The effect of information technology (IT) on household income among farmers in Ghana: How does access to financial services serve as a mediator

In emerging countries, information technology (IT) and access to financial services (AFS) are critical determinants determining household income. However, little is known about how IT and AFS work together to increase home wellbeing. This research aims to look into the influence of access to financial services in mediating the impact of IT on household income in Ghana. The study investigates the role of social networks as a moderator in the IT-AFS interaction. A multi-stage sampling strategy was used to collect data from 478 farmers for this study. The study discovered that having access to technology and financial services increases household income. Due to the mediation role of access to financial services, the positive impact of access to IT on household income was also proven. The variable, social network, influenced these mechanisms. This research shows how having access to technology and financial inclusion can help people get out of poverty. This work adds to the body of knowledge. The paper includes policies for ensuring IT and AFS development to improve the welfare of rural households.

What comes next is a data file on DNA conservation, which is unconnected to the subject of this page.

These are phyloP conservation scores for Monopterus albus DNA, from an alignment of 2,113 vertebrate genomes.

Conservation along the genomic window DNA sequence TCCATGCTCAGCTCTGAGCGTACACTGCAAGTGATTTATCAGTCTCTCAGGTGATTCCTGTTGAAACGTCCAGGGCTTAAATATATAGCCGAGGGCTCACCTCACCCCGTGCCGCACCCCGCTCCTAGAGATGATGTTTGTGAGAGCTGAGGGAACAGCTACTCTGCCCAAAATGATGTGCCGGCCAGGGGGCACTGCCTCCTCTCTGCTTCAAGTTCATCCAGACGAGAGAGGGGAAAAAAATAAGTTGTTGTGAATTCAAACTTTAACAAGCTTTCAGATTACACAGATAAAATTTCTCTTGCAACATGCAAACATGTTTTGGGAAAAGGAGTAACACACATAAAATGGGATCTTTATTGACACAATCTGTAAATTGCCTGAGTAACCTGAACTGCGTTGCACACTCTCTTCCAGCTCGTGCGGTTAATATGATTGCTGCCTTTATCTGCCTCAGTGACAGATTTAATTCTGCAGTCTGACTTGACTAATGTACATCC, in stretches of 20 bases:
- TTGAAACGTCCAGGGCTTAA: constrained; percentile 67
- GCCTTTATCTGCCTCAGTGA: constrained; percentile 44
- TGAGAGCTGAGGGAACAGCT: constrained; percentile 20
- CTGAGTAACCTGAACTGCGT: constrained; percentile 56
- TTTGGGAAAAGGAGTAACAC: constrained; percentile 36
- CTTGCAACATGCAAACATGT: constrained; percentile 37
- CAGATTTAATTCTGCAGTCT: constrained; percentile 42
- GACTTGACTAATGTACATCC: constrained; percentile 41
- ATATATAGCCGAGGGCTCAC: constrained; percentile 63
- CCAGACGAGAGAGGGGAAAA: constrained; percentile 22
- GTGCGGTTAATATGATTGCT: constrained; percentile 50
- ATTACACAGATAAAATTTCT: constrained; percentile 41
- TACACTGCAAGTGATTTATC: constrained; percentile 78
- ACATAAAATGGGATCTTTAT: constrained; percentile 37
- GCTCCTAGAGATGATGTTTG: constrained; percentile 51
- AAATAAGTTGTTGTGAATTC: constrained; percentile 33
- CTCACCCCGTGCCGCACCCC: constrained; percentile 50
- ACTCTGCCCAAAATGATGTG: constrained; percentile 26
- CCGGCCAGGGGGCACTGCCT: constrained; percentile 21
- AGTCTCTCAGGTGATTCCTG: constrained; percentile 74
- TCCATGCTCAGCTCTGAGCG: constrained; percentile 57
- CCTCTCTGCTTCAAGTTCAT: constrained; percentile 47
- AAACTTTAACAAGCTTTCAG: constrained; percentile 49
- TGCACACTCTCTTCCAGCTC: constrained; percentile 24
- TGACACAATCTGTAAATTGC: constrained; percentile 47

The Awareness and Adoption of Environmentally Sustainable Practices by Agricultural Cooperative Members in Zambia

As the world population is continuously growing, agricultural practices should be done sustainably to achieve food security, nutrition, and economic success. Due to the networking, economies of scale and improved access to information, collective actions and producers’ cooperatives seem to be a good instrument for acquiring, sharing and promoting such practices. Therefore, the main aim of this study was to estimate the effect of cooperative membership on the awareness and adoption of environmentally sustainable practices. We purposively selected 210 members and 166 non-members of maize cooperatives in the Southern province of Zambia. To cater for both observed and unobserved bias in the study, we adopted the propensity score matching and endogenous treatment effect models. The study results confirm that cooperative membership positively influences the awareness and adoption of sustainable environmental practices used in the study but encourages the usage of synthetic fertilizers because of the government input subsidy.